“The one thing that unites all human beings, regardless of age, gender, religion, economic status or ethnic background, is that, deep down inside, we ALL believe that we are above average drivers.”
Dave Barry, Things That It Took Me 50 Years to Learn
This morning my wife and I commuted to work together, while our other car was being serviced.
On the rare occasion when this happens, we usually share the driving responsibilities – her taking the morning drivers commute and me relegated to the evening shift. We’re all about balance in my household.
While sitting in the passenger’s seat, I came to the realization that being carted around from point A to point B is not a bad way to go through life.
There I sat in utter relaxation – sipping coffee from my travel mug and enjoying the scenery as it passed by before me. It’s amazing how morning traffic jams really don’t bother you so much when you’re not driving the car.
When I was a little boy and my family traveled to Disneyland in Florida, there was one ride I begged my parents to take me on repeatedly. Imagine a long, predetermined track littered with authentic looking antique cars from the 1930’s – and I could drive them! Okay, I wasn’t really “driving” them. They were permanently attached to a metal track and all I had to do was push on the gas and steer. Even so, it was pretty thrilling for a young kid with an infatuation with cars.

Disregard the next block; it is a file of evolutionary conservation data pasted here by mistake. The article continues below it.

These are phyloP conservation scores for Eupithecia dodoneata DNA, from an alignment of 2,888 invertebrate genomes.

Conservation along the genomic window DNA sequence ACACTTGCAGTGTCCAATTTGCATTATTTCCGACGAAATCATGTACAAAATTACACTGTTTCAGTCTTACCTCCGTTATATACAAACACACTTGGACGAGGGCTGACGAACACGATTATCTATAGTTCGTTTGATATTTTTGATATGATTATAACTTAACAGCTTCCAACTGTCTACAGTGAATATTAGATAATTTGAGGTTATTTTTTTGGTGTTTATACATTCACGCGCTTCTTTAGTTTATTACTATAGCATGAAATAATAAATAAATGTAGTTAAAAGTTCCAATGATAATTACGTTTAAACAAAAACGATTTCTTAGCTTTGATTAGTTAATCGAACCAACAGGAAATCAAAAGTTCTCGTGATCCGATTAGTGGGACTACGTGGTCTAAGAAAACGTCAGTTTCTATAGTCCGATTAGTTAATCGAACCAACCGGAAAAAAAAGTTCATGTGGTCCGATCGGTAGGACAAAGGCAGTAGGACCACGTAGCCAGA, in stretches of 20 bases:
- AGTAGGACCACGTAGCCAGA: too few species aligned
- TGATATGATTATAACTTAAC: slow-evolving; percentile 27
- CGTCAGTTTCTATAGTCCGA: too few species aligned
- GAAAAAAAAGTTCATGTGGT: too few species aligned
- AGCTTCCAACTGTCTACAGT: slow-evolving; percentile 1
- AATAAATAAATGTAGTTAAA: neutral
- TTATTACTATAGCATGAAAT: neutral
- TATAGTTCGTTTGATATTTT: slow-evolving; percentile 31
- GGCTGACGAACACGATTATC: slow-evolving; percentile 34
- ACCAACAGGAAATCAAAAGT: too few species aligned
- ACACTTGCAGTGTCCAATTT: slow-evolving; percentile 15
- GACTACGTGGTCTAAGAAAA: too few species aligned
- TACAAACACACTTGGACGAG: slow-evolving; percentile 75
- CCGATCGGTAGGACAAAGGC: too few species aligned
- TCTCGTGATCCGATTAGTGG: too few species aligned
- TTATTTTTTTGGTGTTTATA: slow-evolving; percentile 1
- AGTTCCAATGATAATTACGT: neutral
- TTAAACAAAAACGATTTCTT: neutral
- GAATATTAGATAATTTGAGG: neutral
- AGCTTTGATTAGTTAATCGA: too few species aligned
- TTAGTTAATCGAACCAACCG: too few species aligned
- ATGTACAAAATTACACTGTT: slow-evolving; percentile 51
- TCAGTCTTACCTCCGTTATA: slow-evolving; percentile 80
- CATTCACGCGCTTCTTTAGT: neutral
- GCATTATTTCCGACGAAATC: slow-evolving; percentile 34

I also remember our yearly visits to the Jersey Shore (sad how you can no longer reference that part of the state without comparing it to the trashy television show). Anyway, I loved to go on the Bumper Cars, but not for the obvious reasons. Instead of spending my ticket to ride smashing into everyone in front of me, I liked to drive along the perimeter like I was on a regular city street. Not hard to do when everybody else was gathered in the middle crashing into each other.
I remember I couldn’t wait to get my driver’s license, grab my keys and actually drive on the road without someone more experienced sitting next to me all the time. There was such a feeling of freedom and independence, not to mention the exhilaration of driving down the street with your windows open and the radio blasting while a soft breeze blew through your hair.
But as with everything in life, once you do something for any great length of time, it eventually loses its luster.
Today roadways are congested, riddled with construction and alarmingly filled with inexperienced drivers who take too many chances. From around town to around the country, driving just isn’t what it used to be.
Perhaps I sound like a grumpy old man reminiscing about the days when many people didn’t have cars and roadways were far less crowded then they are today, but so be it. I’ve been driving for almost 20 years and a lot has changed since I earned my driver’s license. It’s gone from being something I used to enjoy to something whose only purpose is to cart me back and forth to work or shopping malls.
It’s unfortunate that every good invention in life eventually breeds resentment from those of us who once relished the unique experience.